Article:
Air Seychelles (HM, Mahé) can pay no more than USD20 million of the USD71.5 million it still owes to Etihad Aviation Group bondholders, Patrick Payet, Seychelles’ secretary of state for finance, has reiterated in an interview with Reuters, even though creditors have threatened to wind up the now fully state-owned airline if the debt is not paid in full.

A committee of creditors at EA Partners, a special purpose vehicle that is part of the Etihad Airways (EY, Abu Dhabi Int'l) parent company, told the Seychellois carrier last month to repay its debt, warning in a regulatory filing: “Should Air Seychelles not comply, [...] the creditor will apply to the Supreme Court of Seychelles for an order that Air Seychelles be wound up.”

The committee has since confirmed to the news agency it has rejected the USD20 million offer, although it will first give the archipelago nation’s government a “grace period” to finalise a separate settlement with Etihad Airways before filing a winding-up petition. As previously reported, Seychelles reached a deal with Etihad a week ago to buy its 40% stake in the flag carrier at a substantial discount.

The creditors explained that a similar discount to the one Seychelles had received from Etihad was unacceptable to offer to financial investors, as the airline had been a strategic shareholder.

However, Payet told Reuters: “The USD20 million which has been offered represents the upper limit with regards to the funding that Air Seychelles and/or the government of Seychelles can get approval for and successfully raise on the international market for settlement of the bond.”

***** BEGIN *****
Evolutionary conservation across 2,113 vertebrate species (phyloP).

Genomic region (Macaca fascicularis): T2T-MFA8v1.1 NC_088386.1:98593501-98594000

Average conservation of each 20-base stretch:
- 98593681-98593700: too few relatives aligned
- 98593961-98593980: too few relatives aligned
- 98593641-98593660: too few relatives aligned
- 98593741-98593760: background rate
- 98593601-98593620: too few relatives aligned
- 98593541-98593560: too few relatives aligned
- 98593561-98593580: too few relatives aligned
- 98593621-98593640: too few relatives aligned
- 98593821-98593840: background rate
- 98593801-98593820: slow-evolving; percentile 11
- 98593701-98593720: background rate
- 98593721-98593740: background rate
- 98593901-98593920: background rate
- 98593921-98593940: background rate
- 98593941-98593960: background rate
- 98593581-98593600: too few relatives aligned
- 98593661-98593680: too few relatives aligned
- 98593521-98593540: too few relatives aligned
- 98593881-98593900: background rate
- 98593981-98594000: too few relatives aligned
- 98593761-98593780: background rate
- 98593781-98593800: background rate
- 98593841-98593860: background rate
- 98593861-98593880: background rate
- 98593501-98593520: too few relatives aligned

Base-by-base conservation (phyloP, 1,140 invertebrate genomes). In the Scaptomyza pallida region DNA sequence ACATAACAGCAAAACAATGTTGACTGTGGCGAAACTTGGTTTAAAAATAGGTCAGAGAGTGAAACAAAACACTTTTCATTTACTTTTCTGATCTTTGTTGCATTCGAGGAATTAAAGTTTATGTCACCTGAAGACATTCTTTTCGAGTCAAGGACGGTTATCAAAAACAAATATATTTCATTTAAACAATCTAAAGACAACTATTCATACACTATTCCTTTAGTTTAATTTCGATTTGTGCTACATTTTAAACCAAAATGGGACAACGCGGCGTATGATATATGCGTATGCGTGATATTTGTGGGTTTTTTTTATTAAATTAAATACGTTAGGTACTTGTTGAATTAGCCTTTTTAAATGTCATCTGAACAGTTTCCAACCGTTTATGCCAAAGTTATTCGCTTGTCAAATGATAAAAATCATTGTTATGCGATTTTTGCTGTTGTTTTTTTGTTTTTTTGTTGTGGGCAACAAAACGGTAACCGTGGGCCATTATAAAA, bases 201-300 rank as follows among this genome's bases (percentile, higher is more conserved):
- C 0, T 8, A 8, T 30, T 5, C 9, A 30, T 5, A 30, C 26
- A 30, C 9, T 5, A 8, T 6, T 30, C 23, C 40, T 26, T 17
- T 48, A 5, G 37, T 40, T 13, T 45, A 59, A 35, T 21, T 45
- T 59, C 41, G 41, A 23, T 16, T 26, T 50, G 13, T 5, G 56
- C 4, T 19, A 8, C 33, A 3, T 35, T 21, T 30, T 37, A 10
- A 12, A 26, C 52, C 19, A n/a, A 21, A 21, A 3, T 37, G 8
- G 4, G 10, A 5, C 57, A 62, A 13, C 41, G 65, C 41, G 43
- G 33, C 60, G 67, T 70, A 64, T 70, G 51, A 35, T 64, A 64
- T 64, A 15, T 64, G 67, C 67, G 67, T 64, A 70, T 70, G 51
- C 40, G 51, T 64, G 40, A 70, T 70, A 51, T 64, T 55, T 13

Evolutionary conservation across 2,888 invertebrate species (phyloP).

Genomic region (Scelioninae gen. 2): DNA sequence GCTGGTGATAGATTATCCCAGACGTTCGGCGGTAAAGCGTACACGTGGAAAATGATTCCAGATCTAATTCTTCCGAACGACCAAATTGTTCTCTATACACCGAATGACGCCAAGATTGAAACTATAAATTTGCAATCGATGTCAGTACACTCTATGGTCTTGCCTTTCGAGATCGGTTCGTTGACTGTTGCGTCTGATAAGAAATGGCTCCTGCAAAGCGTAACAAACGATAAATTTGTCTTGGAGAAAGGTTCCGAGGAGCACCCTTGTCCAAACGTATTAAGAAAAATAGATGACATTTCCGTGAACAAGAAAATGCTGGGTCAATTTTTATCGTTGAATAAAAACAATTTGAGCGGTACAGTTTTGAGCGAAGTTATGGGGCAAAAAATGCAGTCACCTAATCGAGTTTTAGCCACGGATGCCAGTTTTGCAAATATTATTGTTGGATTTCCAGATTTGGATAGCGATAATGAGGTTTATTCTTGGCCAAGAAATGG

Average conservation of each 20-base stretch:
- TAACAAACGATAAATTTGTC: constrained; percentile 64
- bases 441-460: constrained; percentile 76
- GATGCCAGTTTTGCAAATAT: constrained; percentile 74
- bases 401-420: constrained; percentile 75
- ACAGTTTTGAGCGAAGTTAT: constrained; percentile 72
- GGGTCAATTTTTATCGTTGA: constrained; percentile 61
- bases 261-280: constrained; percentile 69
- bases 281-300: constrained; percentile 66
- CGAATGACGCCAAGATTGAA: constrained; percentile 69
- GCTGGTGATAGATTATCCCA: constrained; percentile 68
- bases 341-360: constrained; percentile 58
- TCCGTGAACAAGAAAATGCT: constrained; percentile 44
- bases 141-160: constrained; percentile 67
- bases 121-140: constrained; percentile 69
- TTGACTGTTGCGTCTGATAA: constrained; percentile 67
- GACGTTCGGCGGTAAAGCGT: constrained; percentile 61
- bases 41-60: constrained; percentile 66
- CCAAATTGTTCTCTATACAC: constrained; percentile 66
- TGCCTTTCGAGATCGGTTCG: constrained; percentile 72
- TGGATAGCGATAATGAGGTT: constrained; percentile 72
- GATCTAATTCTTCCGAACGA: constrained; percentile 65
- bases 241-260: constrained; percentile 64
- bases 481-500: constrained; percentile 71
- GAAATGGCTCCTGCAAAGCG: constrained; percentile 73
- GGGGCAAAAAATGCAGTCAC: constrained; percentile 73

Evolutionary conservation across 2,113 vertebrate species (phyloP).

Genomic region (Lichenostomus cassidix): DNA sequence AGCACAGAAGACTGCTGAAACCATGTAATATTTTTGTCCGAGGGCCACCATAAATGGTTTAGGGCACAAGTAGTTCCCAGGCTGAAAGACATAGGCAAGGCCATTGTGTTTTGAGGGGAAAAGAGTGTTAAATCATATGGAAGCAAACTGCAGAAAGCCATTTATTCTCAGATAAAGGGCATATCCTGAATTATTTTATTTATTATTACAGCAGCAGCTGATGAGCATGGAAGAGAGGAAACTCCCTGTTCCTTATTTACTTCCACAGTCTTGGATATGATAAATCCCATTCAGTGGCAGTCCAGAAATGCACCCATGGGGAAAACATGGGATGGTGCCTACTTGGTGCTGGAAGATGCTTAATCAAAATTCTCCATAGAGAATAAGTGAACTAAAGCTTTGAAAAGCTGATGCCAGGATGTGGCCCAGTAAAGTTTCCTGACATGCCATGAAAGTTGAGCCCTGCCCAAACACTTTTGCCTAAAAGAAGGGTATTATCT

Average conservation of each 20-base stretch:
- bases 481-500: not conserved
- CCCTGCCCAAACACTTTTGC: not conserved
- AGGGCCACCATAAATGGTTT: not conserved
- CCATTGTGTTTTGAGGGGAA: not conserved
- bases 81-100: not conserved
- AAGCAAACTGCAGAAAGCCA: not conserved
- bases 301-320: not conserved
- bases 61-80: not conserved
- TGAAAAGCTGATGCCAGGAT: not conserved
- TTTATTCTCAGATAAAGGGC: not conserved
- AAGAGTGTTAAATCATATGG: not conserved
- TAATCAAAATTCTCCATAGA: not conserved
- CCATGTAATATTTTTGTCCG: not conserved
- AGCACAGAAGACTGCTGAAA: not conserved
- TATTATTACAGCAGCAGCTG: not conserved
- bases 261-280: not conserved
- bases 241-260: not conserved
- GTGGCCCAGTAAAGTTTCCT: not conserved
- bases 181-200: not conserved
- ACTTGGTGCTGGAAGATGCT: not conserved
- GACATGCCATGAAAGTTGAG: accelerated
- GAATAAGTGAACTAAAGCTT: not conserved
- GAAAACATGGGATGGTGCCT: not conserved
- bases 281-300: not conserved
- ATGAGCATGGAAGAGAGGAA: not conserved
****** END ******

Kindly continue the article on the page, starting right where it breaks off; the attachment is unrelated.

If creditors cannot accept the USD20 million offer, Air Seychelles would be forced to consider other options, such as insolvency and liquidation proceedings, he said.

“It is the bondholders’ right to pursue legal options. However, all our forecasts show in such an eventuality the bondholders will recover significantly less than the USD20 million currently on offer, and it will take considerably longer to receive anything,” he concluded.

Meanwhile, in a virtual press conference on May 6, Seychelles’ president, Wavel Ramkalawan, said that the government currently has a deficit of USD200 million in its national budget and that discussions are still ongoing “with friendly countries and the International Monetary Fund,” Seychelles News Agency reported. It was with a great sense of pride, he said, that the country had regained full ownership of its national airline, but he acknowledged that money was still owed to bondholders.

“Yes, we have a debt with Etihad. As of today, we owe them USD20 million and we are negotiating to see how we can pay this. The bondholders are not interested in any big discounts, but we are negotiating,” he said.